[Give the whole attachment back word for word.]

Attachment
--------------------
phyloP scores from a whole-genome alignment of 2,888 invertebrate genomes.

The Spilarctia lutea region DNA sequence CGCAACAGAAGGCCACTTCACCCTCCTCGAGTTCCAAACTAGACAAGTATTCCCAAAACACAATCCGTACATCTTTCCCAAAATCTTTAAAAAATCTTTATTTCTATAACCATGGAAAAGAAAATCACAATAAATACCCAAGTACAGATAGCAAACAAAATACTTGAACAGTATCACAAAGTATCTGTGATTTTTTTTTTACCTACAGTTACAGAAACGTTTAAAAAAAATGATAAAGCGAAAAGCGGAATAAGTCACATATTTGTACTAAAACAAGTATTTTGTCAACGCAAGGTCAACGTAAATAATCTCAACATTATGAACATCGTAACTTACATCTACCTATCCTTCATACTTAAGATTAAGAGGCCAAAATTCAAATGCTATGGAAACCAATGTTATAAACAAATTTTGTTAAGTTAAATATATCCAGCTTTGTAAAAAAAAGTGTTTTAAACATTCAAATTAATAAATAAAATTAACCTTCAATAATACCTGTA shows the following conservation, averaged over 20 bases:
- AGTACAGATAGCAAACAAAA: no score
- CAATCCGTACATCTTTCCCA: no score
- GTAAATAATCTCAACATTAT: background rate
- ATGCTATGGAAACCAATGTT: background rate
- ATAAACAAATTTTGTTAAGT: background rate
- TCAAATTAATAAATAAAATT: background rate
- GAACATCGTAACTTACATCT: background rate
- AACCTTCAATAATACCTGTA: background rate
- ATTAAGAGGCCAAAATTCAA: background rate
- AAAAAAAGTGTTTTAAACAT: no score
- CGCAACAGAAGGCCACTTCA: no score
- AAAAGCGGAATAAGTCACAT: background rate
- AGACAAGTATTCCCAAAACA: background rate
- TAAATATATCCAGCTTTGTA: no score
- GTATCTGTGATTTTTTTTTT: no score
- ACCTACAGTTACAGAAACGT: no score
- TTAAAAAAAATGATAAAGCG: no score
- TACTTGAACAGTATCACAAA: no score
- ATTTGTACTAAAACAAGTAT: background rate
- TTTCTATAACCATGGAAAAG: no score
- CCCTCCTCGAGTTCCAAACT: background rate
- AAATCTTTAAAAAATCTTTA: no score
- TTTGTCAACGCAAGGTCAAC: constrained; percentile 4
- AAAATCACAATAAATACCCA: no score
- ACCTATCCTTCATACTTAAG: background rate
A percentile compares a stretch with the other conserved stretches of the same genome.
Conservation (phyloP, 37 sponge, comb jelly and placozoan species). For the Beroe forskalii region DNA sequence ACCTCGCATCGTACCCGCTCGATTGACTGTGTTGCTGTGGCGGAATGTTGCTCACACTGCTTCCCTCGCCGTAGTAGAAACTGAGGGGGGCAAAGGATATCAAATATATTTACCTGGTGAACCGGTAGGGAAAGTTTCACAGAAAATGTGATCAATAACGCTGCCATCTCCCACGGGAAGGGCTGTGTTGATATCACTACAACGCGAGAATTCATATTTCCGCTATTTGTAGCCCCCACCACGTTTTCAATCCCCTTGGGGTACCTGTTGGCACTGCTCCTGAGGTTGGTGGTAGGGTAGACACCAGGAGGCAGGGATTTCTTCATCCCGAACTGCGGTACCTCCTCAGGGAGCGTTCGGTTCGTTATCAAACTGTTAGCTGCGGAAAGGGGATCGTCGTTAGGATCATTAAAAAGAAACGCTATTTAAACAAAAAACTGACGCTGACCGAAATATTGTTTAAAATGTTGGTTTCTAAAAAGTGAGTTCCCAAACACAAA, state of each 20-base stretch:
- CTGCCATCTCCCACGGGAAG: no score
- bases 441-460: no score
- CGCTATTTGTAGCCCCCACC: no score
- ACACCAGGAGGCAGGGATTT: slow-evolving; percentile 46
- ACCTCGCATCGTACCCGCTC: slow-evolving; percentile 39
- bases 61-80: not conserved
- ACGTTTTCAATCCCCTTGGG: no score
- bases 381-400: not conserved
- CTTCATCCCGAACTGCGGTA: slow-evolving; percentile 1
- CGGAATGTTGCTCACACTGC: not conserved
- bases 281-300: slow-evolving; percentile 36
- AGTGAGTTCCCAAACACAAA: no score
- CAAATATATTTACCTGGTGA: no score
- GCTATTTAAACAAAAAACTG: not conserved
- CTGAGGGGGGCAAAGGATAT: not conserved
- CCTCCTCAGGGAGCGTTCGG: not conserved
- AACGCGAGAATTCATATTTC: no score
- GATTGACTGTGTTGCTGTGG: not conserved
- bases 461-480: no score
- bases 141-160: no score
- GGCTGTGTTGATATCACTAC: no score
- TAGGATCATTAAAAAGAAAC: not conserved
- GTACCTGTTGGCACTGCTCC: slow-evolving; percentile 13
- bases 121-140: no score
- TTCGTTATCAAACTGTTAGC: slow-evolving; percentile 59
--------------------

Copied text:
phyloP scores from a whole-genome alignment of 2,888 invertebrate genomes.

The Spilarctia lutea region DNA sequence CGCAACAGAAGGCCACTTCACCCTCCTCGAGTTCCAAACTAGACAAGTATTCCCAAAACACAATCCGTACATCTTTCCCAAAATCTTTAAAAAATCTTTATTTCTATAACCATGGAAAAGAAAATCACAATAAATACCCAAGTACAGATAGCAAACAAAATACTTGAACAGTATCACAAAGTATCTGTGATTTTTTTTTTACCTACAGTTACAGAAACGTTTAAAAAAAATGATAAAGCGAAAAGCGGAATAAGTCACATATTTGTACTAAAACAAGTATTTTGTCAACGCAAGGTCAACGTAAATAATCTCAACATTATGAACATCGTAACTTACATCTACCTATCCTTCATACTTAAGATTAAGAGGCCAAAATTCAAATGCTATGGAAACCAATGTTATAAACAAATTTTGTTAAGTTAAATATATCCAGCTTTGTAAAAAAAAGTGTTTTAAACATTCAAATTAATAAATAAAATTAACCTTCAATAATACCTGTA shows the following conservation, averaged over 20 bases:
- AGTACAGATAGCAAACAAAA: no score
- CAATCCGTACATCTTTCCCA: no score
- GTAAATAATCTCAACATTAT: background rate
- ATGCTATGGAAACCAATGTT: background rate
- ATAAACAAATTTTGTTAAGT: background rate
- TCAAATTAATAAATAAAATT: background rate
- GAACATCGTAACTTACATCT: background rate
- AACCTTCAATAATACCTGTA: background rate
- ATTAAGAGGCCAAAATTCAA: background rate
- AAAAAAAGTGTTTTAAACAT: no score
- CGCAACAGAAGGCCACTTCA: no score
- AAAAGCGGAATAAGTCACAT: background rate
- AGACAAGTATTCCCAAAACA: background rate
- TAAATATATCCAGCTTTGTA: no score
- GTATCTGTGATTTTTTTTTT: no score
- ACCTACAGTTACAGAAACGT: no score
- TTAAAAAAAATGATAAAGCG: no score
- TACTTGAACAGTATCACAAA: no score
- ATTTGTACTAAAACAAGTAT: background rate
- TTTCTATAACCATGGAAAAG: no score
- CCCTCCTCGAGTTCCAAACT: background rate
- AAATCTTTAAAAAATCTTTA: no score
- TTTGTCAACGCAAGGTCAAC: constrained; percentile 4
- AAAATCACAATAAATACCCA: no score
- ACCTATCCTTCATACTTAAG: background rate
A percentile compares a stretch with the other conserved stretches of the same genome.
Conservation (phyloP, 37 sponge, comb jelly and placozoan species). For the Beroe forskalii region DNA sequence ACCTCGCATCGTACCCGCTCGATTGACTGTGTTGCTGTGGCGGAATGTTGCTCACACTGCTTCCCTCGCCGTAGTAGAAACTGAGGGGGGCAAAGGATATCAAATATATTTACCTGGTGAACCGGTAGGGAAAGTTTCACAGAAAATGTGATCAATAACGCTGCCATCTCCCACGGGAAGGGCTGTGTTGATATCACTACAACGCGAGAATTCATATTTCCGCTATTTGTAGCCCCCACCACGTTTTCAATCCCCTTGGGGTACCTGTTGGCACTGCTCCTGAGGTTGGTGGTAGGGTAGACACCAGGAGGCAGGGATTTCTTCATCCCGAACTGCGGTACCTCCTCAGGGAGCGTTCGGTTCGTTATCAAACTGTTAGCTGCGGAAAGGGGATCGTCGTTAGGATCATTAAAAAGAAACGCTATTTAAACAAAAAACTGACGCTGACCGAAATATTGTTTAAAATGTTGGTTTCTAAAAAGTGAGTTCCCAAACACAAA, state of each 20-base stretch:
- CTGCCATCTCCCACGGGAAG: no score
- bases 441-460: no score
- CGCTATTTGTAGCCCCCACC: no score
- ACACCAGGAGGCAGGGATTT: slow-evolving; percentile 46
- ACCTCGCATCGTACCCGCTC: slow-evolving; percentile 39
- bases 61-80: not conserved
- ACGTTTTCAATCCCCTTGGG: no score
- bases 381-400: not conserved
- CTTCATCCCGAACTGCGGTA: slow-evolving; percentile 1
- CGGAATGTTGCTCACACTGC: not conserved
- bases 281-300: slow-evolving; percentile 36
- AGTGAGTTCCCAAACACAAA: no score
- CAAATATATTTACCTGGTGA: no score
- GCTATTTAAACAAAAAACTG: not conserved
- CTGAGGGGGGCAAAGGATAT: not conserved
- CCTCCTCAGGGAGCGTTCGG: not conserved
- AACGCGAGAATTCATATTTC: no score
- GATTGACTGTGTTGCTGTGG: not conserved
- bases 461-480: no score
- bases 141-160: no score
- GGCTGTGTTGATATCACTAC: no score
- TAGGATCATTAAAAAGAAAC: not conserved
- GTACCTGTTGGCACTGCTCC: slow-evolving; percentile 13
- bases 121-140: no score
- TTCGTTATCAAACTGTTAGC: slow-evolving; percentile 59